- Todd Haley, Steelers Offensive Coordinator: The theme of second-chances continues with Haley, another Parcells acolyte who has rehabbed his image quite a bit after a disappointing stint as a HC. One of the most dynamic offensive minds in the league, Haley has spent the last four years evolving the Steelers into arguably the most explosive offensive attack in the NFL; Pittsburgh has ranked third and second in Total Offense over the last two years. Granted, he has a reputation as one of the more prickly personalities among the coaching ranks, but there is no denying his value in organizing an offense and calling plays. Also, keep in mind that he did take the Chiefs to the Playoffs in just his second year on the job, before being shown the door thirteen games into the following campaign.
- Jim Schwartz, former Lions Head Coach; Finally, we come to our last candidate, Jim Schwartz, who spent the 2015 term out of the NFL, but has reportedly expressed major interest in returning to the sidelines. Folks will remember that his time spent in Detroit wasn’t all bad, (a 10-6 2011 season propelled the team to it’s first postseason appearance since 2000.), and that Detroit showed very gradual improvement under his watch. The overall discipline of his teams is definitely a concern, but his prowess in coordinating a defense simply cannot be questioned; as the Bills’ Defensive Coordinator in 2014, he guided a loaded defense to a league-high fifty-four sacks, while that same group regressed mightily under Rex Ryan. Despite only being 49-years old, Schwartz has a wealth of experience under his belt, dating back all the way to his days as a Scout on Bill Belichick’s Staff in Cleveland in 1993. After the first wave of hires passes, don’t be surprised if some Owner surmises that this guy has indeed learned from his previous mistakes.
Now, let’s take a look at the quintet of teams that have handed their Head Coaches thier respective walking papers, and whom we believe are prime candidates to fill the void.
****(While the Saints’ Sean Payton is reportedly a prime candidate for a number of the following openings, and we fully expect him to be coaching somewhere else in 2016, New Orleans will be excluded from this list due to the fact that he is still currently under contract with the organization, and in fact thier Head Coach… for now.)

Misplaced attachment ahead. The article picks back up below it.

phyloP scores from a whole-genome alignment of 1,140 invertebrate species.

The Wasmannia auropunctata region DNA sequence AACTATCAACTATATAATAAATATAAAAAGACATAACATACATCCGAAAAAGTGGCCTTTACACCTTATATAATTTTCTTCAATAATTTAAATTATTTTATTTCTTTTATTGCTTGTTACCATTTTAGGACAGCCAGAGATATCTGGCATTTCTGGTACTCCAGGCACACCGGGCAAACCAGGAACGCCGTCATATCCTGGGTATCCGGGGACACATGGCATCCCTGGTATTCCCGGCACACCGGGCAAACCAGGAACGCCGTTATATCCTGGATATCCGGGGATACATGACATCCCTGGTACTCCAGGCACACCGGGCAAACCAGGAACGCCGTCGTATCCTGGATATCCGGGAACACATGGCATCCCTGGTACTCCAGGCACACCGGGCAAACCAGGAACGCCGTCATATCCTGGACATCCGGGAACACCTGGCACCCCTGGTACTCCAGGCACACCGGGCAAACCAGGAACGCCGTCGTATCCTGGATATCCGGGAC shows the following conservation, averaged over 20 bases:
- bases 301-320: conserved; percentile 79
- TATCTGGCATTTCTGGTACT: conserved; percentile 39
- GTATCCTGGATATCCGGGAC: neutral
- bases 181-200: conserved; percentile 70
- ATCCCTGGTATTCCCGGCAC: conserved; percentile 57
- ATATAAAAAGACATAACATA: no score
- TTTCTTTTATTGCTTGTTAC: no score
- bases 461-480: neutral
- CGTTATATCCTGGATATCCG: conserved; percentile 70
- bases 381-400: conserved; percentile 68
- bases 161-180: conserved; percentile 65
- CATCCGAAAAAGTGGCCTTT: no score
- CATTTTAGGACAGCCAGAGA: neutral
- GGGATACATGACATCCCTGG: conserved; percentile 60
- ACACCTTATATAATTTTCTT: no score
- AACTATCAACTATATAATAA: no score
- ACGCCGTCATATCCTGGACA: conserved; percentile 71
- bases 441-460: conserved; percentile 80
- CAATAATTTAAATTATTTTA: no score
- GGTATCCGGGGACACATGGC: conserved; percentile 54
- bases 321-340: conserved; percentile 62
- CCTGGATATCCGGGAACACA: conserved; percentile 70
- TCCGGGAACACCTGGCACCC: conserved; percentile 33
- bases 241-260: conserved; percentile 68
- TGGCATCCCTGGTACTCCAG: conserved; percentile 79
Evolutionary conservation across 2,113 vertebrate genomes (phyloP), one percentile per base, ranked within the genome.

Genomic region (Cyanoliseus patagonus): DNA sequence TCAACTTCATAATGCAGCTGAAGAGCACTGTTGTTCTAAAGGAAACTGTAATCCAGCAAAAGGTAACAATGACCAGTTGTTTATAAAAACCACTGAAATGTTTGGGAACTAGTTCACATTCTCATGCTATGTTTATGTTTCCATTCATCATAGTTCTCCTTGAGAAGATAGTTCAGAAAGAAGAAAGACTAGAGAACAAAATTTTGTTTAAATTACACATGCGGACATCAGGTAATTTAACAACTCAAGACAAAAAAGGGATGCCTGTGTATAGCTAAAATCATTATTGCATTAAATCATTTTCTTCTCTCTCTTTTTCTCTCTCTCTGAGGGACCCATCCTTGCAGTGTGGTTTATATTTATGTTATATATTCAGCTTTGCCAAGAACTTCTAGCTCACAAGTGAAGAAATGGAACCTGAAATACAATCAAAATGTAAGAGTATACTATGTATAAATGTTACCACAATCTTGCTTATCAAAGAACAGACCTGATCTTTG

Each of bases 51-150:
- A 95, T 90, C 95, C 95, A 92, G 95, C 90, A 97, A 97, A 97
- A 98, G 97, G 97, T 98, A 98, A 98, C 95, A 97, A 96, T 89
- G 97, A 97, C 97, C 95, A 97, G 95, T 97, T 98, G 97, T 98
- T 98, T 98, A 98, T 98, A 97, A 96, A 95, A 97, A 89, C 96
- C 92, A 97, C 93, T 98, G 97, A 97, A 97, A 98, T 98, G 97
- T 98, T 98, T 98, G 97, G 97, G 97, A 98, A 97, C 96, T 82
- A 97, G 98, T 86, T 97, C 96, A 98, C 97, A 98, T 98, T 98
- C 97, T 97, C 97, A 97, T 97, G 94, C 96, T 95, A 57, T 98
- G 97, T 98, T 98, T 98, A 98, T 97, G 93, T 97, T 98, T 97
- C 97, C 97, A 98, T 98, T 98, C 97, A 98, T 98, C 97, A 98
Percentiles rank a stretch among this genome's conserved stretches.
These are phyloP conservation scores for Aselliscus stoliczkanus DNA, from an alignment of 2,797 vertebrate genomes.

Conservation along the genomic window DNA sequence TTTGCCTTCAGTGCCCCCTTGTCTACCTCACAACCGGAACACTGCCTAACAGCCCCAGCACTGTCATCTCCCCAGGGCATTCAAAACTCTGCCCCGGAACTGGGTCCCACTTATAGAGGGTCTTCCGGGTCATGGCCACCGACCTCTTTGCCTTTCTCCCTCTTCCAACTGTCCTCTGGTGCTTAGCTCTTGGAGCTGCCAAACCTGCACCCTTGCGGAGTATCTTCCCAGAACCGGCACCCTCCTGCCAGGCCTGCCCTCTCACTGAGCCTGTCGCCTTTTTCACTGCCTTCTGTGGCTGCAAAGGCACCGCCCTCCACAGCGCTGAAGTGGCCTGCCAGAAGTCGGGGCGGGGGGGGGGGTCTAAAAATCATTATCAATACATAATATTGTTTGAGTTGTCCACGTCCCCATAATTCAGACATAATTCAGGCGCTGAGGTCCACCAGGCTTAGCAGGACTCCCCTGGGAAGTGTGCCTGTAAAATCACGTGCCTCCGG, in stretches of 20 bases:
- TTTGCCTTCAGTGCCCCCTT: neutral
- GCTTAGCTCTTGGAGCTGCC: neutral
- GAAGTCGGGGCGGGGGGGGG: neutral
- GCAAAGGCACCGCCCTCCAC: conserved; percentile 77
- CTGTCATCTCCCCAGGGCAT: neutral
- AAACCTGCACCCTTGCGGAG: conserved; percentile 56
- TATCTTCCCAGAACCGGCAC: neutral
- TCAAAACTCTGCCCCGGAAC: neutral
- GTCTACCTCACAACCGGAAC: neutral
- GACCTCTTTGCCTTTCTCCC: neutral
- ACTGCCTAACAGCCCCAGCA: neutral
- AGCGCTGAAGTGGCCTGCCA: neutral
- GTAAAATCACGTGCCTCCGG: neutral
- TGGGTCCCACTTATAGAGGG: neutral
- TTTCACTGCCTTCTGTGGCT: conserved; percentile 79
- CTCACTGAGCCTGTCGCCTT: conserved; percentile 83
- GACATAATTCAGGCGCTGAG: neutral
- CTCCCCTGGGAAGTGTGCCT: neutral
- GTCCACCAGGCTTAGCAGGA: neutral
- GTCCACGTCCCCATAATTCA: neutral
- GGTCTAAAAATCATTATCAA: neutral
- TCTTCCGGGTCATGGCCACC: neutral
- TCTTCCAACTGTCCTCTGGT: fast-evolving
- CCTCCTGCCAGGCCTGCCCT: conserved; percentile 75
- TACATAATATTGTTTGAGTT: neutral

- Cleveland Browns (3-13, Last in AFC North): While it comes as no surprise that the league’s most dysfunctional organization has once again put themselves in this position, it is a bit surprising that they have apparently redefined the term rock bottom. Monday, Owner Jimmy Haslam promptly fired both Head Coach Mike Pettine and General Manager Ray Farmer in a move that surprised absolutely NOBODY. While the former became more frustrated by the day with the antics of Johnny Manziel, his biggest sin was never really improving the product on the field (30th in Points Scored, 29th in Points Allowed), thanks in large part to the latter’s utter ineptitude in supplying the team with talent, despite every opportunity to do so. Seriously, armed with four First Round Picks over the last two Drafts, all Farmer managed to net was the quartet of Justin Gilbert, the aforementioned Manziel (both 2013), Danny Shelton, and Cameron Irving (both 2014). Needless to say, both men earned thier pink slips on this one. However, what was in fact surprising was the swift appointment of analytics expert Sashi Brown to VP of Football Operations followed by the appointment of former New York Mets’ Executive Paul DePodesta (of Money Ball fame) to an ambiguous title of his own, which has left many scratching their heads. This is what it’s come to folks, the Browns are reaching out to Major League Baseball for answers. And it is that level of instability (three HCs in four years) that will likely keep any of the big fish from remotely approachng the job, even if they get to pick thier own GM. Expect Haslam and the analytics duo to hire a General Manager first, and then likely settle for another of the second-tier candidates. Candidates: Jackson, Haley, Schwartz
- San Francisco 49ers (5-11, Last in NFC West): In another dismissal that shocked nary a soul, the 49ers parted ways with Jim Tomsula after a dreadful year that saw the roster decimated by a unique confluence of injuries, retirements, and departures. The ensuing campaign that followed the mass exodus of talent and leadership went about as well as you would surmise, leaving the former NFL Europe skipper completely out of his depth and now out of a job. For a team that had participated in three consecutive NFC Championship Games from 2011 to 2013, the regression has been absolutely stunning; The Niners ranked dead last in the league in scoring (14.9 points per game), and next to last in Total Offense (324.4 yards per game) behind the likes of Colin Kaepernick and Blaine Gabbert under Center. Owner Jed York addressed the Media on Monday and provided us all with the proverbial My Bad after the whole Jim Harbaugh fiasco that prompted said exodus. However, he curiously left GM Trent Baalke (who was very anti-Harbaugh) in power, which could make one of the truly historic franchises in the sporting world a little less coveted in the eyes of the big names on the market. With that said, the Niners will have a plethora of cap space along with some solid young players to build around, making the position appealing on a number of levels. York and Co. have aimed quite high with their list of interviews (Payton, Shanahan), but we’ll see if they were indeed realistic in their ambitions in about a week or so. Candidates: Gase, Shanahan, Jackson